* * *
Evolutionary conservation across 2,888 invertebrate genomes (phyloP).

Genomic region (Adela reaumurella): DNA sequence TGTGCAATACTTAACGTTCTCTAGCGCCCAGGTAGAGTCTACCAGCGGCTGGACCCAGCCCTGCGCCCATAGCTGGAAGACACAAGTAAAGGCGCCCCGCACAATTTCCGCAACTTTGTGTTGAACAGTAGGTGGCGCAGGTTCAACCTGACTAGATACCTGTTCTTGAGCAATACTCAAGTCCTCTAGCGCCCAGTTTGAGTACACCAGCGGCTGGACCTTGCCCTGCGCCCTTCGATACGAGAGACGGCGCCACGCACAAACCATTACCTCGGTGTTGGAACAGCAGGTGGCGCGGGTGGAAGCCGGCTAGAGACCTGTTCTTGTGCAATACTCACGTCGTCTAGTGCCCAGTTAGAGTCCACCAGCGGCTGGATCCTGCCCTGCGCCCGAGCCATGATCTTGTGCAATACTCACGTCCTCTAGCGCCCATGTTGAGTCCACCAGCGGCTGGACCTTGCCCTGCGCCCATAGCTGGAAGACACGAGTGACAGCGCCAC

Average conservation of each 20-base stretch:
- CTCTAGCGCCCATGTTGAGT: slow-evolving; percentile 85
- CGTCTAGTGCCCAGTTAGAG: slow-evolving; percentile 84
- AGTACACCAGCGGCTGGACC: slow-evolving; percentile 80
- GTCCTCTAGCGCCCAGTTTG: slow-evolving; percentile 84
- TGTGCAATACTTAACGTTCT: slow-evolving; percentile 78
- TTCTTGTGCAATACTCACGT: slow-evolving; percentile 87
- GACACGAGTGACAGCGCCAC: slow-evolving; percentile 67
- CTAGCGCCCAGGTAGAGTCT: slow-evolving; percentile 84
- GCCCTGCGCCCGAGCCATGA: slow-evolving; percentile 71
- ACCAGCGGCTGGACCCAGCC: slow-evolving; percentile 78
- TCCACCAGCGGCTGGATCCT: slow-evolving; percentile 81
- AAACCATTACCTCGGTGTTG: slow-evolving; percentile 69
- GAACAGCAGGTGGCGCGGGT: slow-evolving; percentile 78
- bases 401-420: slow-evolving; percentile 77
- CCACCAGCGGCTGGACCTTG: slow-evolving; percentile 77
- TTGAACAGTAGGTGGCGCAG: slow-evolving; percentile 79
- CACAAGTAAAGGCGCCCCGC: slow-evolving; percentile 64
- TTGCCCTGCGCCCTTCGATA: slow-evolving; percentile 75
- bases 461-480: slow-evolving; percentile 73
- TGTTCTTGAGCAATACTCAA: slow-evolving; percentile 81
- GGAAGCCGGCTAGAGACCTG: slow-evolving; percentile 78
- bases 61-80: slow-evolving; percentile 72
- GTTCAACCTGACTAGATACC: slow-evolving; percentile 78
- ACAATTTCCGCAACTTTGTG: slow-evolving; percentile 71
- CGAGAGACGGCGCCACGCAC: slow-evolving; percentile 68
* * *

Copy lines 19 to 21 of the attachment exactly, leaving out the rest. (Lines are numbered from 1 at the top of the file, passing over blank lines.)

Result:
- TTGAACAGTAGGTGGCGCAG: slow-evolving; percentile 79
- CACAAGTAAAGGCGCCCCGC: slow-evolving; percentile 64
- TTGCCCTGCGCCCTTCGATA: slow-evolving; percentile 75